The Icelandic way of teaching or delivery method, is lecture-based with a strong emphasis on individual research. Examination is standard, usually organized at the end of the semester.
The characteristics of a general Masters degree include a 2-year study period concluding with either a thesis or research project. Upon graduation, you can expect to receive either a “Master of Science” (MSc) or “Master of Arts” (MA). As for choices of study, you will not be disappointed – Business & Economics, Engineering and Science & Mathematics are some of the most commonly offered areas.
Looking for university excellence and prestige in Iceland? Then you should know this – the University of Iceland and Reykjavík University are both placed in the Top 300-350 group of Times Higher Education World University Rankings for 2019.
Traditionally, as in other European countries, the most important piece of documentary will be your Bachelor degree in the area you are looking to apply for. However, bear in mind that each university is individually responsible for the set requirements and they can differ greatly. For the worst case scenario, you should prepare for the following:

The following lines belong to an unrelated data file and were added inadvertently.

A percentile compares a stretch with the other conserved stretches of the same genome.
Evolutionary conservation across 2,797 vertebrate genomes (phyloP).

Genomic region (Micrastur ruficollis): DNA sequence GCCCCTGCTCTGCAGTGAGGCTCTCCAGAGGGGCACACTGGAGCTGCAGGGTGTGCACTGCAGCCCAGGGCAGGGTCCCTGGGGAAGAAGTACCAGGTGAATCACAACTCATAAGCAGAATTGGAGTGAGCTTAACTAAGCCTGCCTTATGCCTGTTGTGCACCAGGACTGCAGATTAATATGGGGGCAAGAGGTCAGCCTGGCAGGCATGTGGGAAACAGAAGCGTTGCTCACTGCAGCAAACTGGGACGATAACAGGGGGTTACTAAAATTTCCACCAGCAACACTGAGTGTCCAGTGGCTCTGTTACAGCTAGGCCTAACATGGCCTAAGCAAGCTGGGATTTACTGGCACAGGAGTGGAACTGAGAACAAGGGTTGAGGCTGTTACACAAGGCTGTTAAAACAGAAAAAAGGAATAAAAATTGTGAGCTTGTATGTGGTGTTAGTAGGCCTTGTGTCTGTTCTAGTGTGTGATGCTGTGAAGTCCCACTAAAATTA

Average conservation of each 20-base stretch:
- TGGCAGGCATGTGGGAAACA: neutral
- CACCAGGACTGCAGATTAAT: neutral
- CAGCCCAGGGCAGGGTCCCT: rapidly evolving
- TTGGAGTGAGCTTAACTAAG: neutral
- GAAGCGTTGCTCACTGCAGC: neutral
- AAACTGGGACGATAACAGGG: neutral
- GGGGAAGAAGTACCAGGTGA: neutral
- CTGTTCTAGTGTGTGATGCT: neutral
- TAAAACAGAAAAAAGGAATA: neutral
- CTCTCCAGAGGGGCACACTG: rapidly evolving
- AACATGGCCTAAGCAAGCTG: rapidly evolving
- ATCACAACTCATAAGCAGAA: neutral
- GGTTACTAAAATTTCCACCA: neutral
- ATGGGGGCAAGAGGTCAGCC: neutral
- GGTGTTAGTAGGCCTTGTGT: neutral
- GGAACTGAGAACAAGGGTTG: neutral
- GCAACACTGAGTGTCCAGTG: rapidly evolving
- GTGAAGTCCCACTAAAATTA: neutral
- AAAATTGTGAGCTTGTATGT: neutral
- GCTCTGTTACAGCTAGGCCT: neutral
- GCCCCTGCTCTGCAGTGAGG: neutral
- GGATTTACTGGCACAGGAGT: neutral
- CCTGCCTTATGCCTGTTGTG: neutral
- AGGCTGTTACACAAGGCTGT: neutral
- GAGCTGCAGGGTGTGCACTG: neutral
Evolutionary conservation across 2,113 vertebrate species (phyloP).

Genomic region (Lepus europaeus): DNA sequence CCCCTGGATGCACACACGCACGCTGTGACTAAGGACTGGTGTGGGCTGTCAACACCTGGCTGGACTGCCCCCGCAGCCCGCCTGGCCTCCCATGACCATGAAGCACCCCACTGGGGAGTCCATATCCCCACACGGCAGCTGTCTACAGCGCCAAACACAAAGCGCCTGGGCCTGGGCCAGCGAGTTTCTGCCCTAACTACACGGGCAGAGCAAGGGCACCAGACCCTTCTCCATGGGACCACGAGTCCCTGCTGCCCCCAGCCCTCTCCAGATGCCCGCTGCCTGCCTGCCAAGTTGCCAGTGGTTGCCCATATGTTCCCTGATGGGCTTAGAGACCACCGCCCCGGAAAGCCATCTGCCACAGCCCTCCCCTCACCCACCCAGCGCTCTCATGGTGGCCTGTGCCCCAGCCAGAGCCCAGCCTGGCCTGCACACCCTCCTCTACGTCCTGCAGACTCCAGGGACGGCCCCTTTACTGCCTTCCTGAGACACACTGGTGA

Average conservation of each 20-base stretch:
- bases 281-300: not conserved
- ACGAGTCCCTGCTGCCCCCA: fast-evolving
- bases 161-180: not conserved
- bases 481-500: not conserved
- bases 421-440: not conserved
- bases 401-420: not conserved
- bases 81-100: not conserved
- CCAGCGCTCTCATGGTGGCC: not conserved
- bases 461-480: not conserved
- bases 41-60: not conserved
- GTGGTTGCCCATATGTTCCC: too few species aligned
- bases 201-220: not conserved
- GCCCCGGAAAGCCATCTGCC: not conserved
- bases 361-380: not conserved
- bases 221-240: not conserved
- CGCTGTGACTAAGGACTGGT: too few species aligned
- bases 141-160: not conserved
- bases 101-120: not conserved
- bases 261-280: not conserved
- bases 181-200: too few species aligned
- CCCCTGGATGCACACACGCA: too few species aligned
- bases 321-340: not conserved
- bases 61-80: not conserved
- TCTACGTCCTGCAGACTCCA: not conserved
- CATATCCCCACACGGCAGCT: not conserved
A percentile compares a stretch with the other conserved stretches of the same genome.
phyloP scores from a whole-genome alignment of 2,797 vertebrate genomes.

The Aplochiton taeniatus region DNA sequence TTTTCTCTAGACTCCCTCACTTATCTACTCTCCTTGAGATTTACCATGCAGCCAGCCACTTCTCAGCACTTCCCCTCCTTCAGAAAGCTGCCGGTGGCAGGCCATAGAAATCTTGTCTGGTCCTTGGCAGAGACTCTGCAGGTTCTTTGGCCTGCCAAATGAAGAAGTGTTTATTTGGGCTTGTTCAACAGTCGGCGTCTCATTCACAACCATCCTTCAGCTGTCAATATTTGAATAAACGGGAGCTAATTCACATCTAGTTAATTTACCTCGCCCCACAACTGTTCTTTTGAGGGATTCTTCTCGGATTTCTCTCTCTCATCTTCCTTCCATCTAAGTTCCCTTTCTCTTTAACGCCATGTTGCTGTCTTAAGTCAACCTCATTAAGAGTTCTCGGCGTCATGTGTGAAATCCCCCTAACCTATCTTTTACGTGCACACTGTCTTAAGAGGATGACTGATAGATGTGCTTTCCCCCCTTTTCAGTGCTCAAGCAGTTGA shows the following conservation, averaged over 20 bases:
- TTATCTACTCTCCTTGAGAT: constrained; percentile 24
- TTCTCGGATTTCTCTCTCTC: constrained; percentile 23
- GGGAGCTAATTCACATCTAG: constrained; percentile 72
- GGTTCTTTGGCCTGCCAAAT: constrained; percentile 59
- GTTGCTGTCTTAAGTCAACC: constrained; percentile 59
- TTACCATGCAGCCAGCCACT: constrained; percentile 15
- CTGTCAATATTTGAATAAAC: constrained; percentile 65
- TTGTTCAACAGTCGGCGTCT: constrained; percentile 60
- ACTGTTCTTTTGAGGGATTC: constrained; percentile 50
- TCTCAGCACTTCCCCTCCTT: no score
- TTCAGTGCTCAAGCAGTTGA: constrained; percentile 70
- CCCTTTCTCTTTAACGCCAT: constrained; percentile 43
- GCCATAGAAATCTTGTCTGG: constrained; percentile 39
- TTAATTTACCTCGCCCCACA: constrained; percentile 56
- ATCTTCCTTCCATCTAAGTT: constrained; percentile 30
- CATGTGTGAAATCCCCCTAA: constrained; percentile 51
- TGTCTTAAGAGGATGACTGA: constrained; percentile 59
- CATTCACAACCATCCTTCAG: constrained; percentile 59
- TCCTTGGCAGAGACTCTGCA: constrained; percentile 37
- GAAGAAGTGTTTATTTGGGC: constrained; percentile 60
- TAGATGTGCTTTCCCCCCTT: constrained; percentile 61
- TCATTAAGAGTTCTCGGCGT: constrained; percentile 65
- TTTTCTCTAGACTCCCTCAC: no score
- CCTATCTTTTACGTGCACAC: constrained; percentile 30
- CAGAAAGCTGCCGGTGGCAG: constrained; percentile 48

Language requirements are always a vital component of application documents. For an English-taught Masters in Iceland, you can count on either IETLS (with a score of 6.0-6.5) or TOEFL (with 500-550 for the paper-based version).
Chances are that you might be interested in a Masters in Icelandic instead. For this situation, contact your chosen university and find out more about preparatory language courses usually conducted in the summer.
The ECTS (European Credit Transfer System) is fully applicable.
In terms of application deadlines, the dates vary greatly and depend not only on your citizenship but also chosen university – public or private, and beginning of the semester. For this reason, you should contact your institution individually or find out more online on the official website portals. As an orientation, the most common final dates for application are based around spring.